Drowning Mona

on March 03, 2000 by Bridget Byrne
It sounds like a funny idea. It's filled with people expert at being funny. It really wants to be funny. It tries hard to be funny. It isn't very funny. The black comedy concept and the stellar cast of "Drowning Mona" raises expectations for a rich fount of laughter but, though some of the more off-beat dialogue might raise a titter and some of the crasser moments a faint guffaw, basically this film--like its title character--is dead in the water. Bette Midler, despite a proliferation of flashbacks, doesn't really have enough screen time to round out the awfulness of Mona, a woman so lacking in human kindness it's a wonder someone hadn't done away with her even earlier. Meeting her demise in the opening moments of the movie, we are left to speculate on the killer as we re-visit the transgressions of the victim, who was the focus of the frustrations and fears of a bunch of small-town characters. Unfortunately those characters also seem pretty one-dimensional and the uneven tone of the movie fails to find enough high style to elevate them beyond cliché, though several of the actors give it their best. Danny DeVito, Neve Campbell and Jamie Lee Curtis all have the surety of star power and the confidence to seem truthful even amid awkward artifice.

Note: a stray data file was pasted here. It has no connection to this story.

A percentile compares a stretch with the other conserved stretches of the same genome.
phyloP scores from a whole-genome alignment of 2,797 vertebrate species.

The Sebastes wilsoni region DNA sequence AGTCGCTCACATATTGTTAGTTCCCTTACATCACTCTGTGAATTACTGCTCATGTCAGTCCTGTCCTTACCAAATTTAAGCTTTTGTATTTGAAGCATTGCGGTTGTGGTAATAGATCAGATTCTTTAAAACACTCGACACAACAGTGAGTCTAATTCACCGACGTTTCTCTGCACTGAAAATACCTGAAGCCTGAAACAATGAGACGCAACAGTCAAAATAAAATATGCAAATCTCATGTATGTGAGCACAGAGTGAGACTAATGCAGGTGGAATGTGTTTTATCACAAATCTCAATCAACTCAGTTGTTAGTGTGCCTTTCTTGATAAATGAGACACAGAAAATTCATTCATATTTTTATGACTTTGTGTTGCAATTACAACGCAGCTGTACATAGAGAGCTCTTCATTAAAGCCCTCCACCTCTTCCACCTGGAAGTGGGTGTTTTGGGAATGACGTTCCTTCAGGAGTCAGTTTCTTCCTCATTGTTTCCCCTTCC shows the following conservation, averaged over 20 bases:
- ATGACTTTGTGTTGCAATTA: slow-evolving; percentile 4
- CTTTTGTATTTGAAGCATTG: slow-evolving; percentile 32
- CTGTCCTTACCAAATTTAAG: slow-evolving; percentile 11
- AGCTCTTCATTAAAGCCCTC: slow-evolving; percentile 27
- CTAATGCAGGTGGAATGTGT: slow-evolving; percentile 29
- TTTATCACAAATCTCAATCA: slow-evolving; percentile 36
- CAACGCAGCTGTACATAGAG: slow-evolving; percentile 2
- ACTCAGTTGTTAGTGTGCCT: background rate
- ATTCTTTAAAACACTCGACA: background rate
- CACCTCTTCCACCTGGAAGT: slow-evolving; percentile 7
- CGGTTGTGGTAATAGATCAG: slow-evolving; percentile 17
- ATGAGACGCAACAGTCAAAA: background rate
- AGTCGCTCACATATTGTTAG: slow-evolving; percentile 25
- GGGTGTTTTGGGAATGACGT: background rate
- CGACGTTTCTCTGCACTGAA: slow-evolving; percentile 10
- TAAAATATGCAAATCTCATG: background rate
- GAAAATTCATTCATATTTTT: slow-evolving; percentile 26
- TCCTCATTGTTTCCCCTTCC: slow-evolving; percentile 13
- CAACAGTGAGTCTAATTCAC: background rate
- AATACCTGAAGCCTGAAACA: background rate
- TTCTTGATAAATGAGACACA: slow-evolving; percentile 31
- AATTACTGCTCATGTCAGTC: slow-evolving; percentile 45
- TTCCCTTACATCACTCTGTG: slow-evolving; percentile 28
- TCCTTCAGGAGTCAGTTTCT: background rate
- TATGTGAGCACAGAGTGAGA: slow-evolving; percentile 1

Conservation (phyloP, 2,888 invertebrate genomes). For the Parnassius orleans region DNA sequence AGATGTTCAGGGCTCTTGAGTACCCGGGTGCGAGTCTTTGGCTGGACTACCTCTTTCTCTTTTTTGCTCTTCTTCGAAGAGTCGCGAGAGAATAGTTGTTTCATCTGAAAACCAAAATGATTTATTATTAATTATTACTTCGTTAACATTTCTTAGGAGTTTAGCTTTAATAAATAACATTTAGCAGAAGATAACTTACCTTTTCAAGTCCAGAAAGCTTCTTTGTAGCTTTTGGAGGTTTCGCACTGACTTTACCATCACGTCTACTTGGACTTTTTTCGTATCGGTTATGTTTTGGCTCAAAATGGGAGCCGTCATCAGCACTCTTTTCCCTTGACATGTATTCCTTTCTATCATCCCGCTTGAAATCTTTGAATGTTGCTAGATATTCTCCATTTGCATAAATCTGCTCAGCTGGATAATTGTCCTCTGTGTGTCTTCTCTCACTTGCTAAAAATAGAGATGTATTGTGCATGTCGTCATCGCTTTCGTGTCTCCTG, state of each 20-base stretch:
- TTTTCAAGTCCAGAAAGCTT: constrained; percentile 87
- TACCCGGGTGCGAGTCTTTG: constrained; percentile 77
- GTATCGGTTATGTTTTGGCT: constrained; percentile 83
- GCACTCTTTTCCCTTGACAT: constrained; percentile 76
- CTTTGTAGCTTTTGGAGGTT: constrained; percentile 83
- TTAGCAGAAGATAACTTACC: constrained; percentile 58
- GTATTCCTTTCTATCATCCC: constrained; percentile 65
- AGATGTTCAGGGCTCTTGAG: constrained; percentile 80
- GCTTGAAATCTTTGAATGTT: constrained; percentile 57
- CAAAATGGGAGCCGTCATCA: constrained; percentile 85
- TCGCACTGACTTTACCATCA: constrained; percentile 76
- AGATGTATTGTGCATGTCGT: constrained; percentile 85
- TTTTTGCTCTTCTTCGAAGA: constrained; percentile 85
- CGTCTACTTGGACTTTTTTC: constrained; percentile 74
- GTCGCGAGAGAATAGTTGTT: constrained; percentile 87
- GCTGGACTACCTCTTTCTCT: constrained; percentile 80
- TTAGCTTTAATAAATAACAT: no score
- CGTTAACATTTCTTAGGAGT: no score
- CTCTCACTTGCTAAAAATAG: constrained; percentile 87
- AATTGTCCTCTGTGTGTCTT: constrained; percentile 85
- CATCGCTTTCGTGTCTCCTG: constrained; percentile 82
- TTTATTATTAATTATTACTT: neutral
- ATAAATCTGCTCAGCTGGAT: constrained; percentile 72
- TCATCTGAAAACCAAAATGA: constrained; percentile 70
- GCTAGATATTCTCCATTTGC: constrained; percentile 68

Some of the better moments of the movie are the simple, more realistic ones, such as DeVito, the police chief, dining at the cafe with Campbell, his beloved daughter who might know more than is good for her about the murder, while Curtis, the usually edgy waitress, makes nice for her own personal reasons. Curtis, in particular, has a real ability to find honesty within exaggeration, but the limitations of the crudely wrought script truncate her talent. Also this very New Jersey story is not helped by the location where the film was shot, which, despite all the best efforts of cast and crew, looks like California because it was. However, the film contains a lot of lively '70s pop music, which does contribute more successfully towards the sense of a time-warped town with outdated values, a theme which, more insightfully developed, might have raised that anticipated laughter. Starring Danny DeVito, Bette Midler, Neve Campbell and Jamie Lee Curtis. Directed by Nick Gomez. Written by Peter Steinfeld. Produced by Al Corley, Bart Rosenblatt, Eugene Musso. A Destination release. Comedy. Rated PG-13 for some thematic elements, language and brief sexuality. Running time: 91 min
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